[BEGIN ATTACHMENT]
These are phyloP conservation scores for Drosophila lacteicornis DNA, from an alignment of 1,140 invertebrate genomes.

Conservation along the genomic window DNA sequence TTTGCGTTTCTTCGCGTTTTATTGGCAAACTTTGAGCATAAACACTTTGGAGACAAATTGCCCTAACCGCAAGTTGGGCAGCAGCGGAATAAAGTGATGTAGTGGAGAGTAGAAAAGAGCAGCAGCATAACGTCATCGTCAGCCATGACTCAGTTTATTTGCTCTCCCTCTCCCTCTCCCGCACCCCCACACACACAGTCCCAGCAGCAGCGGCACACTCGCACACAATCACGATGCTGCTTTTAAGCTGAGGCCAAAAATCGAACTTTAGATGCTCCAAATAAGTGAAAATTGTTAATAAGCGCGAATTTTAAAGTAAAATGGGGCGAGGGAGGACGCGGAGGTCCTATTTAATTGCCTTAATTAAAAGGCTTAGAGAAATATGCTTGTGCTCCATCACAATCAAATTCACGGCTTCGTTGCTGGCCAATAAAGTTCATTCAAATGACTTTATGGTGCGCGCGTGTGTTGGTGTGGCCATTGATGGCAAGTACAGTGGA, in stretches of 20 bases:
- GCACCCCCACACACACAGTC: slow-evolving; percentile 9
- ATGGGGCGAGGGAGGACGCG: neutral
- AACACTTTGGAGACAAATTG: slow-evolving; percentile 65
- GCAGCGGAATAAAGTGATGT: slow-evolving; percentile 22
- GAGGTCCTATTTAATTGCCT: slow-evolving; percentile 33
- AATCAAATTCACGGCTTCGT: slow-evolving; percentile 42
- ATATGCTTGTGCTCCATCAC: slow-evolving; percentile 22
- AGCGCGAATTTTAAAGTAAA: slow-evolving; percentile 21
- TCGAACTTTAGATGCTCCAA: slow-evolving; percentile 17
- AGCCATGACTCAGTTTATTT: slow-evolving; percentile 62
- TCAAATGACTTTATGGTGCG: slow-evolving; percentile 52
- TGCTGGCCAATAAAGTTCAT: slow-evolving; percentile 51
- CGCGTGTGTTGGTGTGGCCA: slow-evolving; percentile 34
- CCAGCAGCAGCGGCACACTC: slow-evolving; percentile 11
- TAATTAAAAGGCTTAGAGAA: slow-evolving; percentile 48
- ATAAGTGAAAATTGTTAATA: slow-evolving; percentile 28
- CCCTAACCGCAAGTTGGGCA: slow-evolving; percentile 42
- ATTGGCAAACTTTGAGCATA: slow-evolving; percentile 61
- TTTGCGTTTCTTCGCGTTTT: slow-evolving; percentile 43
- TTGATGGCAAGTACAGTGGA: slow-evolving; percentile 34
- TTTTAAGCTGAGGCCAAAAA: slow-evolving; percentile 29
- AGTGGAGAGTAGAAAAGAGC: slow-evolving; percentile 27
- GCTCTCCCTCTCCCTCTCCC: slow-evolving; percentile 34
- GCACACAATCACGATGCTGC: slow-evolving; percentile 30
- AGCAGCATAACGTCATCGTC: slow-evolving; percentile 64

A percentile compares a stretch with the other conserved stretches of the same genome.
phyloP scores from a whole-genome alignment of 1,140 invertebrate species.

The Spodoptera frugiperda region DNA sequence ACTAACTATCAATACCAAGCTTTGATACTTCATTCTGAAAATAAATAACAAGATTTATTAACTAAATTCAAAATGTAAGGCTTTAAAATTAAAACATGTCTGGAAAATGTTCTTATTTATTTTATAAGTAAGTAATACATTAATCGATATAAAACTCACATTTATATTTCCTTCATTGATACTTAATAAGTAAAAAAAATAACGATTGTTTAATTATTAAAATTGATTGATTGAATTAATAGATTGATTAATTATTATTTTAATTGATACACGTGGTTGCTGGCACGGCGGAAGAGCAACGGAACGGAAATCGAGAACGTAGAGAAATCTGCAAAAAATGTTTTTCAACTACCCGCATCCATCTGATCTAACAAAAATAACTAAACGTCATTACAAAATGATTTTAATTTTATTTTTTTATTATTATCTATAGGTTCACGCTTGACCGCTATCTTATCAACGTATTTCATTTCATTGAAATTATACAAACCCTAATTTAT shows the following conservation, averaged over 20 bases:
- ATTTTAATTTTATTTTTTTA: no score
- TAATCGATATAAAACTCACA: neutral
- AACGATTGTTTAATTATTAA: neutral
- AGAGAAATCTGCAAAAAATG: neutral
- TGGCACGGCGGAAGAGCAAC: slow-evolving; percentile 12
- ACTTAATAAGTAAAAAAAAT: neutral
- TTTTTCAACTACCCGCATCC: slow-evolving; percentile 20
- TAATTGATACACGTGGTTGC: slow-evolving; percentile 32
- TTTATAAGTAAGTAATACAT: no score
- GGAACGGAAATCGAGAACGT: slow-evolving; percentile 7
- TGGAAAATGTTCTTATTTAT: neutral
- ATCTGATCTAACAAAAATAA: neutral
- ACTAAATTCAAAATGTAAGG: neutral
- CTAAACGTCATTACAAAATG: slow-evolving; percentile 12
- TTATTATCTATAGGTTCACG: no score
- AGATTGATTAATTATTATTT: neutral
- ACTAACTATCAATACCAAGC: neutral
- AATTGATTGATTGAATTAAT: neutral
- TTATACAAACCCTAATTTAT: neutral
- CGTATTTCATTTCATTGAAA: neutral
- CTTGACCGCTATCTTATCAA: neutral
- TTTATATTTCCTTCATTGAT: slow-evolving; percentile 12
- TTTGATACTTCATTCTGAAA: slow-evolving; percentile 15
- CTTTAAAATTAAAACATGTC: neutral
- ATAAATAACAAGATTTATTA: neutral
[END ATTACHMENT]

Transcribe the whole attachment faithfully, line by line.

These are phyloP conservation scores for Drosophila lacteicornis DNA, from an alignment of 1,140 invertebrate genomes.

Conservation along the genomic window DNA sequence TTTGCGTTTCTTCGCGTTTTATTGGCAAACTTTGAGCATAAACACTTTGGAGACAAATTGCCCTAACCGCAAGTTGGGCAGCAGCGGAATAAAGTGATGTAGTGGAGAGTAGAAAAGAGCAGCAGCATAACGTCATCGTCAGCCATGACTCAGTTTATTTGCTCTCCCTCTCCCTCTCCCGCACCCCCACACACACAGTCCCAGCAGCAGCGGCACACTCGCACACAATCACGATGCTGCTTTTAAGCTGAGGCCAAAAATCGAACTTTAGATGCTCCAAATAAGTGAAAATTGTTAATAAGCGCGAATTTTAAAGTAAAATGGGGCGAGGGAGGACGCGGAGGTCCTATTTAATTGCCTTAATTAAAAGGCTTAGAGAAATATGCTTGTGCTCCATCACAATCAAATTCACGGCTTCGTTGCTGGCCAATAAAGTTCATTCAAATGACTTTATGGTGCGCGCGTGTGTTGGTGTGGCCATTGATGGCAAGTACAGTGGA, in stretches of 20 bases:
- GCACCCCCACACACACAGTC: slow-evolving; percentile 9
- ATGGGGCGAGGGAGGACGCG: neutral
- AACACTTTGGAGACAAATTG: slow-evolving; percentile 65
- GCAGCGGAATAAAGTGATGT: slow-evolving; percentile 22
- GAGGTCCTATTTAATTGCCT: slow-evolving; percentile 33
- AATCAAATTCACGGCTTCGT: slow-evolving; percentile 42
- ATATGCTTGTGCTCCATCAC: slow-evolving; percentile 22
- AGCGCGAATTTTAAAGTAAA: slow-evolving; percentile 21
- TCGAACTTTAGATGCTCCAA: slow-evolving; percentile 17
- AGCCATGACTCAGTTTATTT: slow-evolving; percentile 62
- TCAAATGACTTTATGGTGCG: slow-evolving; percentile 52
- TGCTGGCCAATAAAGTTCAT: slow-evolving; percentile 51
- CGCGTGTGTTGGTGTGGCCA: slow-evolving; percentile 34
- CCAGCAGCAGCGGCACACTC: slow-evolving; percentile 11
- TAATTAAAAGGCTTAGAGAA: slow-evolving; percentile 48
- ATAAGTGAAAATTGTTAATA: slow-evolving; percentile 28
- CCCTAACCGCAAGTTGGGCA: slow-evolving; percentile 42
- ATTGGCAAACTTTGAGCATA: slow-evolving; percentile 61
- TTTGCGTTTCTTCGCGTTTT: slow-evolving; percentile 43
- TTGATGGCAAGTACAGTGGA: slow-evolving; percentile 34
- TTTTAAGCTGAGGCCAAAAA: slow-evolving; percentile 29
- AGTGGAGAGTAGAAAAGAGC: slow-evolving; percentile 27
- GCTCTCCCTCTCCCTCTCCC: slow-evolving; percentile 34
- GCACACAATCACGATGCTGC: slow-evolving; percentile 30
- AGCAGCATAACGTCATCGTC: slow-evolving; percentile 64

A percentile compares a stretch with the other conserved stretches of the same genome.
phyloP scores from a whole-genome alignment of 1,140 invertebrate species.

The Spodoptera frugiperda region DNA sequence ACTAACTATCAATACCAAGCTTTGATACTTCATTCTGAAAATAAATAACAAGATTTATTAACTAAATTCAAAATGTAAGGCTTTAAAATTAAAACATGTCTGGAAAATGTTCTTATTTATTTTATAAGTAAGTAATACATTAATCGATATAAAACTCACATTTATATTTCCTTCATTGATACTTAATAAGTAAAAAAAATAACGATTGTTTAATTATTAAAATTGATTGATTGAATTAATAGATTGATTAATTATTATTTTAATTGATACACGTGGTTGCTGGCACGGCGGAAGAGCAACGGAACGGAAATCGAGAACGTAGAGAAATCTGCAAAAAATGTTTTTCAACTACCCGCATCCATCTGATCTAACAAAAATAACTAAACGTCATTACAAAATGATTTTAATTTTATTTTTTTATTATTATCTATAGGTTCACGCTTGACCGCTATCTTATCAACGTATTTCATTTCATTGAAATTATACAAACCCTAATTTAT shows the following conservation, averaged over 20 bases:
- ATTTTAATTTTATTTTTTTA: no score
- TAATCGATATAAAACTCACA: neutral
- AACGATTGTTTAATTATTAA: neutral
- AGAGAAATCTGCAAAAAATG: neutral
- TGGCACGGCGGAAGAGCAAC: slow-evolving; percentile 12
- ACTTAATAAGTAAAAAAAAT: neutral
- TTTTTCAACTACCCGCATCC: slow-evolving; percentile 20
- TAATTGATACACGTGGTTGC: slow-evolving; percentile 32
- TTTATAAGTAAGTAATACAT: no score
- GGAACGGAAATCGAGAACGT: slow-evolving; percentile 7
- TGGAAAATGTTCTTATTTAT: neutral
- ATCTGATCTAACAAAAATAA: neutral
- ACTAAATTCAAAATGTAAGG: neutral
- CTAAACGTCATTACAAAATG: slow-evolving; percentile 12
- TTATTATCTATAGGTTCACG: no score
- AGATTGATTAATTATTATTT: neutral
- ACTAACTATCAATACCAAGC: neutral
- AATTGATTGATTGAATTAAT: neutral
- TTATACAAACCCTAATTTAT: neutral
- CGTATTTCATTTCATTGAAA: neutral
- CTTGACCGCTATCTTATCAA: neutral
- TTTATATTTCCTTCATTGAT: slow-evolving; percentile 12
- TTTGATACTTCATTCTGAAA: slow-evolving; percentile 15
- CTTTAAAATTAAAACATGTC: neutral
- ATAAATAACAAGATTTATTA: neutral